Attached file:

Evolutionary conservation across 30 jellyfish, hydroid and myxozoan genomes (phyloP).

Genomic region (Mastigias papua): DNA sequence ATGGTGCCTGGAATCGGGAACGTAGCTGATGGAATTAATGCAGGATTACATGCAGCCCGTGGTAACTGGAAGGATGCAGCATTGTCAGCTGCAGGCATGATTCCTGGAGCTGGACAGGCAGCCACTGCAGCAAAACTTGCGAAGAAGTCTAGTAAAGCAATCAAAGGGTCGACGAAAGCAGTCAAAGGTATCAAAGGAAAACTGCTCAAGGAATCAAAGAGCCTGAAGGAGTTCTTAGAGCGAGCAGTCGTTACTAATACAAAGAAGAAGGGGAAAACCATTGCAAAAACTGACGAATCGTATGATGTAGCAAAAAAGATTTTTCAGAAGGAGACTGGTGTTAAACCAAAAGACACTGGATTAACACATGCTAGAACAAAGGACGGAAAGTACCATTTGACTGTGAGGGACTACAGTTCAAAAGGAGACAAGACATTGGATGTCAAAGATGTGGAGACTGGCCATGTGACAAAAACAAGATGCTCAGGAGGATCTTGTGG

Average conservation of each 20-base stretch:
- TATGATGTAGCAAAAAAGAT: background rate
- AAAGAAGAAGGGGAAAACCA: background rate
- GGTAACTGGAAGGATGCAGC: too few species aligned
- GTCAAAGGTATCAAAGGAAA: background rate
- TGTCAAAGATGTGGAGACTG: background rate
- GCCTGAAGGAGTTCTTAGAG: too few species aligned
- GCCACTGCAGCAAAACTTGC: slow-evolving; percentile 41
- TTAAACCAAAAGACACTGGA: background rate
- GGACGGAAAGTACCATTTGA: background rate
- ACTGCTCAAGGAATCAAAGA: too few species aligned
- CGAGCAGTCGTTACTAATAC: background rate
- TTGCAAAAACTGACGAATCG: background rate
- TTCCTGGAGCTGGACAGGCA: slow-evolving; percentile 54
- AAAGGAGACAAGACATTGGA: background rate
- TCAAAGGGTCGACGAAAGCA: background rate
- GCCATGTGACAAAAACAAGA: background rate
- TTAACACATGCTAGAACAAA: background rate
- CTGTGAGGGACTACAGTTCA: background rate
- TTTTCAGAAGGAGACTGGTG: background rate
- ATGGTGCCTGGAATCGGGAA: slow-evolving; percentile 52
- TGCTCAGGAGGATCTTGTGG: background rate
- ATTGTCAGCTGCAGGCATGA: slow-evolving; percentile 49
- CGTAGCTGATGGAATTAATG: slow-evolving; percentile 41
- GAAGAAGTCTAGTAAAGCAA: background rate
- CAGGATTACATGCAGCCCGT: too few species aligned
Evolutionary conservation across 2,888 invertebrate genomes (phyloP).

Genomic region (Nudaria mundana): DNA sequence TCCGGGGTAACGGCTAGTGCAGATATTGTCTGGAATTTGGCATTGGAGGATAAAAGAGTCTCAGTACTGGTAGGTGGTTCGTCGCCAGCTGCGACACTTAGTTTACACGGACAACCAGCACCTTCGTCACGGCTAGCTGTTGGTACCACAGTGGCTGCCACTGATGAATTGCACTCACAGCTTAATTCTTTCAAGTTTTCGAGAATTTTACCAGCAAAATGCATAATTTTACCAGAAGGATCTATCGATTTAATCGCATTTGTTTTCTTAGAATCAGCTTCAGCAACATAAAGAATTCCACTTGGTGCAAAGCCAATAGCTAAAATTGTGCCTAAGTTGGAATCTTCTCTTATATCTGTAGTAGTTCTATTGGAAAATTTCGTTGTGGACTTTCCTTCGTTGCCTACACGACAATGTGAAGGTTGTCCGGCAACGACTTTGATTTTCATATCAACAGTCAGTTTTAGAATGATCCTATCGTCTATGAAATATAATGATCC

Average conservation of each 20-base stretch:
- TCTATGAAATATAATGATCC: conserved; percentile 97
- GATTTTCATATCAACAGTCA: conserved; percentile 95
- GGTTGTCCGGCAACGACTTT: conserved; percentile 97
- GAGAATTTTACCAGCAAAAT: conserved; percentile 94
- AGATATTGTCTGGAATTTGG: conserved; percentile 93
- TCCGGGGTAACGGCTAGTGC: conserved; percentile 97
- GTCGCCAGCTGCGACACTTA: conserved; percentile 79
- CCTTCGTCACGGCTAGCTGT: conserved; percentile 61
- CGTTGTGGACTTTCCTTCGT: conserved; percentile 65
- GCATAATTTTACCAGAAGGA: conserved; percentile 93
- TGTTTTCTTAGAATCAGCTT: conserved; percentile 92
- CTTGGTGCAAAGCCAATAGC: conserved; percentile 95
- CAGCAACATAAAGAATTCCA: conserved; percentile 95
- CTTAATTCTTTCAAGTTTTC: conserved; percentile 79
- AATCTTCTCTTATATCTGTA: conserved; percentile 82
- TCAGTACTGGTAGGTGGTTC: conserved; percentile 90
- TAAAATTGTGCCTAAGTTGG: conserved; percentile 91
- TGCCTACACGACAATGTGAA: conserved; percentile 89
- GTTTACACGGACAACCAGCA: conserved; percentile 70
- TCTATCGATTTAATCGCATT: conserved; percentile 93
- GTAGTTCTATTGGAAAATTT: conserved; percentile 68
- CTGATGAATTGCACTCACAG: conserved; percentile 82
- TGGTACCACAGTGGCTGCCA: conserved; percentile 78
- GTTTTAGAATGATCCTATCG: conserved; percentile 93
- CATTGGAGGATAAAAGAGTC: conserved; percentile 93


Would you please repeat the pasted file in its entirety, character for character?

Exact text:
Evolutionary conservation across 30 jellyfish, hydroid and myxozoan genomes (phyloP).

Genomic region (Mastigias papua): DNA sequence ATGGTGCCTGGAATCGGGAACGTAGCTGATGGAATTAATGCAGGATTACATGCAGCCCGTGGTAACTGGAAGGATGCAGCATTGTCAGCTGCAGGCATGATTCCTGGAGCTGGACAGGCAGCCACTGCAGCAAAACTTGCGAAGAAGTCTAGTAAAGCAATCAAAGGGTCGACGAAAGCAGTCAAAGGTATCAAAGGAAAACTGCTCAAGGAATCAAAGAGCCTGAAGGAGTTCTTAGAGCGAGCAGTCGTTACTAATACAAAGAAGAAGGGGAAAACCATTGCAAAAACTGACGAATCGTATGATGTAGCAAAAAAGATTTTTCAGAAGGAGACTGGTGTTAAACCAAAAGACACTGGATTAACACATGCTAGAACAAAGGACGGAAAGTACCATTTGACTGTGAGGGACTACAGTTCAAAAGGAGACAAGACATTGGATGTCAAAGATGTGGAGACTGGCCATGTGACAAAAACAAGATGCTCAGGAGGATCTTGTGG

Average conservation of each 20-base stretch:
- TATGATGTAGCAAAAAAGAT: background rate
- AAAGAAGAAGGGGAAAACCA: background rate
- GGTAACTGGAAGGATGCAGC: too few species aligned
- GTCAAAGGTATCAAAGGAAA: background rate
- TGTCAAAGATGTGGAGACTG: background rate
- GCCTGAAGGAGTTCTTAGAG: too few species aligned
- GCCACTGCAGCAAAACTTGC: slow-evolving; percentile 41
- TTAAACCAAAAGACACTGGA: background rate
- GGACGGAAAGTACCATTTGA: background rate
- ACTGCTCAAGGAATCAAAGA: too few species aligned
- CGAGCAGTCGTTACTAATAC: background rate
- TTGCAAAAACTGACGAATCG: background rate
- TTCCTGGAGCTGGACAGGCA: slow-evolving; percentile 54
- AAAGGAGACAAGACATTGGA: background rate
- TCAAAGGGTCGACGAAAGCA: background rate
- GCCATGTGACAAAAACAAGA: background rate
- TTAACACATGCTAGAACAAA: background rate
- CTGTGAGGGACTACAGTTCA: background rate
- TTTTCAGAAGGAGACTGGTG: background rate
- ATGGTGCCTGGAATCGGGAA: slow-evolving; percentile 52
- TGCTCAGGAGGATCTTGTGG: background rate
- ATTGTCAGCTGCAGGCATGA: slow-evolving; percentile 49
- CGTAGCTGATGGAATTAATG: slow-evolving; percentile 41
- GAAGAAGTCTAGTAAAGCAA: background rate
- CAGGATTACATGCAGCCCGT: too few species aligned
Evolutionary conservation across 2,888 invertebrate genomes (phyloP).

Genomic region (Nudaria mundana): DNA sequence TCCGGGGTAACGGCTAGTGCAGATATTGTCTGGAATTTGGCATTGGAGGATAAAAGAGTCTCAGTACTGGTAGGTGGTTCGTCGCCAGCTGCGACACTTAGTTTACACGGACAACCAGCACCTTCGTCACGGCTAGCTGTTGGTACCACAGTGGCTGCCACTGATGAATTGCACTCACAGCTTAATTCTTTCAAGTTTTCGAGAATTTTACCAGCAAAATGCATAATTTTACCAGAAGGATCTATCGATTTAATCGCATTTGTTTTCTTAGAATCAGCTTCAGCAACATAAAGAATTCCACTTGGTGCAAAGCCAATAGCTAAAATTGTGCCTAAGTTGGAATCTTCTCTTATATCTGTAGTAGTTCTATTGGAAAATTTCGTTGTGGACTTTCCTTCGTTGCCTACACGACAATGTGAAGGTTGTCCGGCAACGACTTTGATTTTCATATCAACAGTCAGTTTTAGAATGATCCTATCGTCTATGAAATATAATGATCC

Average conservation of each 20-base stretch:
- TCTATGAAATATAATGATCC: conserved; percentile 97
- GATTTTCATATCAACAGTCA: conserved; percentile 95
- GGTTGTCCGGCAACGACTTT: conserved; percentile 97
- GAGAATTTTACCAGCAAAAT: conserved; percentile 94
- AGATATTGTCTGGAATTTGG: conserved; percentile 93
- TCCGGGGTAACGGCTAGTGC: conserved; percentile 97
- GTCGCCAGCTGCGACACTTA: conserved; percentile 79
- CCTTCGTCACGGCTAGCTGT: conserved; percentile 61
- CGTTGTGGACTTTCCTTCGT: conserved; percentile 65
- GCATAATTTTACCAGAAGGA: conserved; percentile 93
- TGTTTTCTTAGAATCAGCTT: conserved; percentile 92
- CTTGGTGCAAAGCCAATAGC: conserved; percentile 95
- CAGCAACATAAAGAATTCCA: conserved; percentile 95
- CTTAATTCTTTCAAGTTTTC: conserved; percentile 79
- AATCTTCTCTTATATCTGTA: conserved; percentile 82
- TCAGTACTGGTAGGTGGTTC: conserved; percentile 90
- TAAAATTGTGCCTAAGTTGG: conserved; percentile 91
- TGCCTACACGACAATGTGAA: conserved; percentile 89
- GTTTACACGGACAACCAGCA: conserved; percentile 70
- TCTATCGATTTAATCGCATT: conserved; percentile 93
- GTAGTTCTATTGGAAAATTT: conserved; percentile 68
- CTGATGAATTGCACTCACAG: conserved; percentile 82
- TGGTACCACAGTGGCTGCCA: conserved; percentile 78
- GTTTTAGAATGATCCTATCG: conserved; percentile 93
- CATTGGAGGATAAAAGAGTC: conserved; percentile 93